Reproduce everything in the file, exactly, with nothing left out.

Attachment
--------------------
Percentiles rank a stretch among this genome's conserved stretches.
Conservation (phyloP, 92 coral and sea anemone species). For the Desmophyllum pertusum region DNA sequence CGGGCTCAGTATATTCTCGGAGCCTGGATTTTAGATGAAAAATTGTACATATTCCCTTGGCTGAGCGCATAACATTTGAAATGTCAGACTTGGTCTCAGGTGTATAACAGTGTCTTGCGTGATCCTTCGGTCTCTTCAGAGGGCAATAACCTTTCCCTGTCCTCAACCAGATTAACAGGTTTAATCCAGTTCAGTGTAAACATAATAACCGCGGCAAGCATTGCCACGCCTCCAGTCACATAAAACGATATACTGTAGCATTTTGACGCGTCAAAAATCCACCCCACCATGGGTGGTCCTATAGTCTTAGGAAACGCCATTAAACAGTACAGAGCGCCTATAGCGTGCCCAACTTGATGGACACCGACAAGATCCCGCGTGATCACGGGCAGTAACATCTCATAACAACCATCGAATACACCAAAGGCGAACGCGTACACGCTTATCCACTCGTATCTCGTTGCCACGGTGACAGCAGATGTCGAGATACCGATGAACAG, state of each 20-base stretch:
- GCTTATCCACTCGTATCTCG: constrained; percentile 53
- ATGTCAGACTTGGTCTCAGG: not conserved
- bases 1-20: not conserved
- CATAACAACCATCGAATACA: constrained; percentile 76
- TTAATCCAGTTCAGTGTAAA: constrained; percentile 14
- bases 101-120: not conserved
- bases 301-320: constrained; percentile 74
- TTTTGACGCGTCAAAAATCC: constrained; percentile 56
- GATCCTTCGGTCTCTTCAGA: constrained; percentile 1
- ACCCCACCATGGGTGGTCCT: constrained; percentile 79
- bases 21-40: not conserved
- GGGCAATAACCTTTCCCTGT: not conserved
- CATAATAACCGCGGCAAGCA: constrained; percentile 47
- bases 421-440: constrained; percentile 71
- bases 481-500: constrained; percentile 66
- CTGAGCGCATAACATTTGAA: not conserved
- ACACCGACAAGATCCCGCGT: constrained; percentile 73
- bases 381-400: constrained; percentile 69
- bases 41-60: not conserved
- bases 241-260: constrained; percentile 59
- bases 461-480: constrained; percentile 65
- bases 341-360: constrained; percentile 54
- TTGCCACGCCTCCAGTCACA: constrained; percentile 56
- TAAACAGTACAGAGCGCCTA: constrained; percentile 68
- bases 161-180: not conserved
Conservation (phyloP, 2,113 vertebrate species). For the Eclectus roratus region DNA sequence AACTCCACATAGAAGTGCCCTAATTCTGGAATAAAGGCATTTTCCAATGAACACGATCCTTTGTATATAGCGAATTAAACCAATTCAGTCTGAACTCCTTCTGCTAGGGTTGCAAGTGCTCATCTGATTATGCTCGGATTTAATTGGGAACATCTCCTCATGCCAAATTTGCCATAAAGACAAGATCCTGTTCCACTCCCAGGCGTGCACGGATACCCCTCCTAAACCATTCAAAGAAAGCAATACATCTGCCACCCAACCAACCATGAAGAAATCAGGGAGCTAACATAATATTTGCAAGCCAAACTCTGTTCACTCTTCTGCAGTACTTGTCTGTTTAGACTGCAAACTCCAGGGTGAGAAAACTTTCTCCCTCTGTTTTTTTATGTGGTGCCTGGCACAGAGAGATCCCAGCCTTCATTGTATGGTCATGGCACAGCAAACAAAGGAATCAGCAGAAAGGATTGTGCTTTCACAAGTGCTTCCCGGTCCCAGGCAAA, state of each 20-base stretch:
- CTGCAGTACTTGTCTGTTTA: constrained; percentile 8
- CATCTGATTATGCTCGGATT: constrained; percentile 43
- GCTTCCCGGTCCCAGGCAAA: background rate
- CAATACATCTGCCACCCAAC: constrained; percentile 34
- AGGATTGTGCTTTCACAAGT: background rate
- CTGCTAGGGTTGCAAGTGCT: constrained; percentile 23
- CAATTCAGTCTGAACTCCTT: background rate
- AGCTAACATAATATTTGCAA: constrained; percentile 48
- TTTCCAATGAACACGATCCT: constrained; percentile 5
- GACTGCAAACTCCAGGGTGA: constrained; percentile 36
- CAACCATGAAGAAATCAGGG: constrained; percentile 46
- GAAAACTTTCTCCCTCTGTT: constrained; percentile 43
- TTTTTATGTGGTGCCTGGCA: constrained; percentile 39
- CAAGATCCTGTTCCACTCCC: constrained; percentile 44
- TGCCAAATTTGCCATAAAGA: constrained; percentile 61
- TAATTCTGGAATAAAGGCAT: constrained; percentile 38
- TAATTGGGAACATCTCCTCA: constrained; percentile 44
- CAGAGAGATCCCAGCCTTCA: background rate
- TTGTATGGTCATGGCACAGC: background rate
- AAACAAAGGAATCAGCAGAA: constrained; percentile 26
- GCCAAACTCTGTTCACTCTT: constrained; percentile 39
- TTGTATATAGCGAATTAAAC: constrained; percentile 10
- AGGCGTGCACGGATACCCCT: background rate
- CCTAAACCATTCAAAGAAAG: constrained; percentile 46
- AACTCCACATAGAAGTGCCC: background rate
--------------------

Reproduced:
Percentiles rank a stretch among this genome's conserved stretches.
Conservation (phyloP, 92 coral and sea anemone species). For the Desmophyllum pertusum region DNA sequence CGGGCTCAGTATATTCTCGGAGCCTGGATTTTAGATGAAAAATTGTACATATTCCCTTGGCTGAGCGCATAACATTTGAAATGTCAGACTTGGTCTCAGGTGTATAACAGTGTCTTGCGTGATCCTTCGGTCTCTTCAGAGGGCAATAACCTTTCCCTGTCCTCAACCAGATTAACAGGTTTAATCCAGTTCAGTGTAAACATAATAACCGCGGCAAGCATTGCCACGCCTCCAGTCACATAAAACGATATACTGTAGCATTTTGACGCGTCAAAAATCCACCCCACCATGGGTGGTCCTATAGTCTTAGGAAACGCCATTAAACAGTACAGAGCGCCTATAGCGTGCCCAACTTGATGGACACCGACAAGATCCCGCGTGATCACGGGCAGTAACATCTCATAACAACCATCGAATACACCAAAGGCGAACGCGTACACGCTTATCCACTCGTATCTCGTTGCCACGGTGACAGCAGATGTCGAGATACCGATGAACAG, state of each 20-base stretch:
- GCTTATCCACTCGTATCTCG: constrained; percentile 53
- ATGTCAGACTTGGTCTCAGG: not conserved
- bases 1-20: not conserved
- CATAACAACCATCGAATACA: constrained; percentile 76
- TTAATCCAGTTCAGTGTAAA: constrained; percentile 14
- bases 101-120: not conserved
- bases 301-320: constrained; percentile 74
- TTTTGACGCGTCAAAAATCC: constrained; percentile 56
- GATCCTTCGGTCTCTTCAGA: constrained; percentile 1
- ACCCCACCATGGGTGGTCCT: constrained; percentile 79
- bases 21-40: not conserved
- GGGCAATAACCTTTCCCTGT: not conserved
- CATAATAACCGCGGCAAGCA: constrained; percentile 47
- bases 421-440: constrained; percentile 71
- bases 481-500: constrained; percentile 66
- CTGAGCGCATAACATTTGAA: not conserved
- ACACCGACAAGATCCCGCGT: constrained; percentile 73
- bases 381-400: constrained; percentile 69
- bases 41-60: not conserved
- bases 241-260: constrained; percentile 59
- bases 461-480: constrained; percentile 65
- bases 341-360: constrained; percentile 54
- TTGCCACGCCTCCAGTCACA: constrained; percentile 56
- TAAACAGTACAGAGCGCCTA: constrained; percentile 68
- bases 161-180: not conserved
Conservation (phyloP, 2,113 vertebrate species). For the Eclectus roratus region DNA sequence AACTCCACATAGAAGTGCCCTAATTCTGGAATAAAGGCATTTTCCAATGAACACGATCCTTTGTATATAGCGAATTAAACCAATTCAGTCTGAACTCCTTCTGCTAGGGTTGCAAGTGCTCATCTGATTATGCTCGGATTTAATTGGGAACATCTCCTCATGCCAAATTTGCCATAAAGACAAGATCCTGTTCCACTCCCAGGCGTGCACGGATACCCCTCCTAAACCATTCAAAGAAAGCAATACATCTGCCACCCAACCAACCATGAAGAAATCAGGGAGCTAACATAATATTTGCAAGCCAAACTCTGTTCACTCTTCTGCAGTACTTGTCTGTTTAGACTGCAAACTCCAGGGTGAGAAAACTTTCTCCCTCTGTTTTTTTATGTGGTGCCTGGCACAGAGAGATCCCAGCCTTCATTGTATGGTCATGGCACAGCAAACAAAGGAATCAGCAGAAAGGATTGTGCTTTCACAAGTGCTTCCCGGTCCCAGGCAAA, state of each 20-base stretch:
- CTGCAGTACTTGTCTGTTTA: constrained; percentile 8
- CATCTGATTATGCTCGGATT: constrained; percentile 43
- GCTTCCCGGTCCCAGGCAAA: background rate
- CAATACATCTGCCACCCAAC: constrained; percentile 34
- AGGATTGTGCTTTCACAAGT: background rate
- CTGCTAGGGTTGCAAGTGCT: constrained; percentile 23
- CAATTCAGTCTGAACTCCTT: background rate
- AGCTAACATAATATTTGCAA: constrained; percentile 48
- TTTCCAATGAACACGATCCT: constrained; percentile 5
- GACTGCAAACTCCAGGGTGA: constrained; percentile 36
- CAACCATGAAGAAATCAGGG: constrained; percentile 46
- GAAAACTTTCTCCCTCTGTT: constrained; percentile 43
- TTTTTATGTGGTGCCTGGCA: constrained; percentile 39
- CAAGATCCTGTTCCACTCCC: constrained; percentile 44
- TGCCAAATTTGCCATAAAGA: constrained; percentile 61
- TAATTCTGGAATAAAGGCAT: constrained; percentile 38
- TAATTGGGAACATCTCCTCA: constrained; percentile 44
- CAGAGAGATCCCAGCCTTCA: background rate
- TTGTATGGTCATGGCACAGC: background rate
- AAACAAAGGAATCAGCAGAA: constrained; percentile 26
- GCCAAACTCTGTTCACTCTT: constrained; percentile 39
- TTGTATATAGCGAATTAAAC: constrained; percentile 10
- AGGCGTGCACGGATACCCCT: background rate
- CCTAAACCATTCAAAGAAAG: constrained; percentile 46
- AACTCCACATAGAAGTGCCC: background rate